The Newspaper and Its Disjecta Membra


“If scrapbooks can be distilled to one overarching interpretive theme, it is that of rupture.”

“What could be more emblematic of the fractured narratives of modernity than scrapbooks?”

“[An] excess of fragments that burst the bindings and bulge the pages.”

“How then do we read these fragments as cultural artifacts?”1

Newspaper clippings were frequently pasted into scrapbooks, and sometimes, as in the case of the scrapbook shown here, compose the entirety of the scrapbook’s contents: Continue reading “The Newspaper and Its Disjecta Membra”

Taxing Times: The Trials and Tribulations of Tax Resistance

Greetings on Tax Day, whether you’ve filed early or are digging up your W2 form this morning. In homage to one of life’s certainties, let’s delve into the history of tax resistance and rebellion through resources available at the University of Illinois Library, focusing on materials from HPNL.

Continue reading “Taxing Times: The Trials and Tribulations of Tax Resistance”

Oppenheimer: Igniting Interest in History

I was late to the Oppenheimer bandwagon. I did not get the chance to see the movie until it was available for streaming. I admit, it would have been amazing to see the film on the big screen, but I was also glad to be able to split the long, 180-minute movie up in two days so that I could really enjoy and focus on the movie. I was happy that I watched the movie before the Academy Awards Ceremony. Continue reading “Oppenheimer: Igniting Interest in History”

The Truth is Out There?

What exactly do aliens have to do with civil rights? What would drive supposedly sane people to believe something that defies all rational explanation? Why exactly are we so fascinated in what (or who) may exist outside the threshold of our world when we already have more than enough trouble to last lifetimes contained within our own borders? These are the questions that Matthew Bowman interrogates in his latest book The Abduction of Betty and Barney Hill, a rigorously researched historical account of an alleged alien abduction of a married couple in 1961. Continue reading “The Truth is Out There?”

Life Stories of Remarkable Women

March is Women’s History Month. It’s also National Reading Month! If our last post put you in the mood to read more biographies of women, the History, Philosophy, and Newspaper Library’s shelves are bursting with possibilities. Discover the fascinating lives of a 1st-century C.E. Jewish ruler, a neo-Platonist mathematician, an 18th-century Italian physicist, a 19th-century samurai grandmother, a dozen under-appreciated British philosophers, a Mexican independence fighter, a Sufi spy in Nazi-occupied Paris, an agnostic French Jew who became a Christian mystic, a Zimbabwean painter, a Black Canadian science fiction writer, and many, many more.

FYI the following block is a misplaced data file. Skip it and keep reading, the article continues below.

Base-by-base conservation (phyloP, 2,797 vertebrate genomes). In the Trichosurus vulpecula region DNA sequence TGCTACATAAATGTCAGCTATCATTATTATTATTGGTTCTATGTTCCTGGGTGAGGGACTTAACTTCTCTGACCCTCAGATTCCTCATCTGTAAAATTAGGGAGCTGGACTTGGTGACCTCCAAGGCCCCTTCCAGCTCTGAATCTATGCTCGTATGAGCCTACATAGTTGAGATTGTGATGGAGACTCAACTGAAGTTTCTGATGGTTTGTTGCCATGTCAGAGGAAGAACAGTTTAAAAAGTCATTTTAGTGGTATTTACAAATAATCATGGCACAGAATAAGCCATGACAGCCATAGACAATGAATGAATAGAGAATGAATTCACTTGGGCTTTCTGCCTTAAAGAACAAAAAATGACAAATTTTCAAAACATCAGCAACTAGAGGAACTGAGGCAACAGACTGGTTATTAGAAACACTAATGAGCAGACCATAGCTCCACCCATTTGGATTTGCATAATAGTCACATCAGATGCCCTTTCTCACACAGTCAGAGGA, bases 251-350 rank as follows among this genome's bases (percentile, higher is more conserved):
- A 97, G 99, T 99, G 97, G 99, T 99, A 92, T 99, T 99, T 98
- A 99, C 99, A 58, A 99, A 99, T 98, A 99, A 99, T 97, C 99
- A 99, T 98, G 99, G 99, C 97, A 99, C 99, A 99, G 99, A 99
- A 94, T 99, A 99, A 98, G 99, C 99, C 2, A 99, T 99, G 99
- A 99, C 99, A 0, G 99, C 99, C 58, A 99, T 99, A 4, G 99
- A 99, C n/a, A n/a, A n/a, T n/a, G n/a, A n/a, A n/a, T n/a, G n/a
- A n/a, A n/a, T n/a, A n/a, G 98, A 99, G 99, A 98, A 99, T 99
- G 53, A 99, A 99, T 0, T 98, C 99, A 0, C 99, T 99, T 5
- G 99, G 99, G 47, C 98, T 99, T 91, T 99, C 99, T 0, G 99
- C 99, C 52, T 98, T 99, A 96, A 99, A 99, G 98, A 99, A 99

Here are a few recent biographies that jumped out at me: Continue reading “Life Stories of Remarkable Women”

Not the Camilla You Think It Is…


I had a tough time selecting a book to read and review for this blog this time. I didn’t know anything about the League of Nations or Woodrow Wilson, nor did I really care to learn the ins and outs of the gubernatorial races in mid-twentieth century Louisianan politics enough to continue reading the two books I started on those topics, so I turned on the TV and looked for a distraction. Continue reading “Not the Camilla You Think It Is…”

A Foucaldian February

If on these wintery rainy days of February, the structures of power are getting you down, consider coming to the History, Philosophy, and Newspaper Library and having a Foucaldian February. The library has a great many books by Foucault, about Foucault, about his writings, and generally inspired by Foucault, which will hold you in good stead until the last day of February (The 29th this year!) and even through to the next leap year (and well beyond.) 

Continue reading “A Foucaldian February”

Merry Christmas, Jason Donovan

Where’d You Get Your Information? (Part II)

This post is the second in a set on the British band Cornershop and their obsession with information. In part two, we examine a song, “Jason Donovan / Tessa Sanderson,” about two libel cases that seem especially to have captured their imaginations: Continue reading “Merry Christmas, Jason Donovan”

Testing Digital Humanities Tools for Research

No doubt if you are in academia right now–or even outside of academia you might’ve heard a bit about digital humanities. While researching end-of-semester papers, I thought I would test out a few DH tools for research that have been recommended to me and see how well they work for my subject matter. I’ll be testing JSTOR’s Text Analyzer and Connected Papers. Continue reading “Testing Digital Humanities Tools for Research”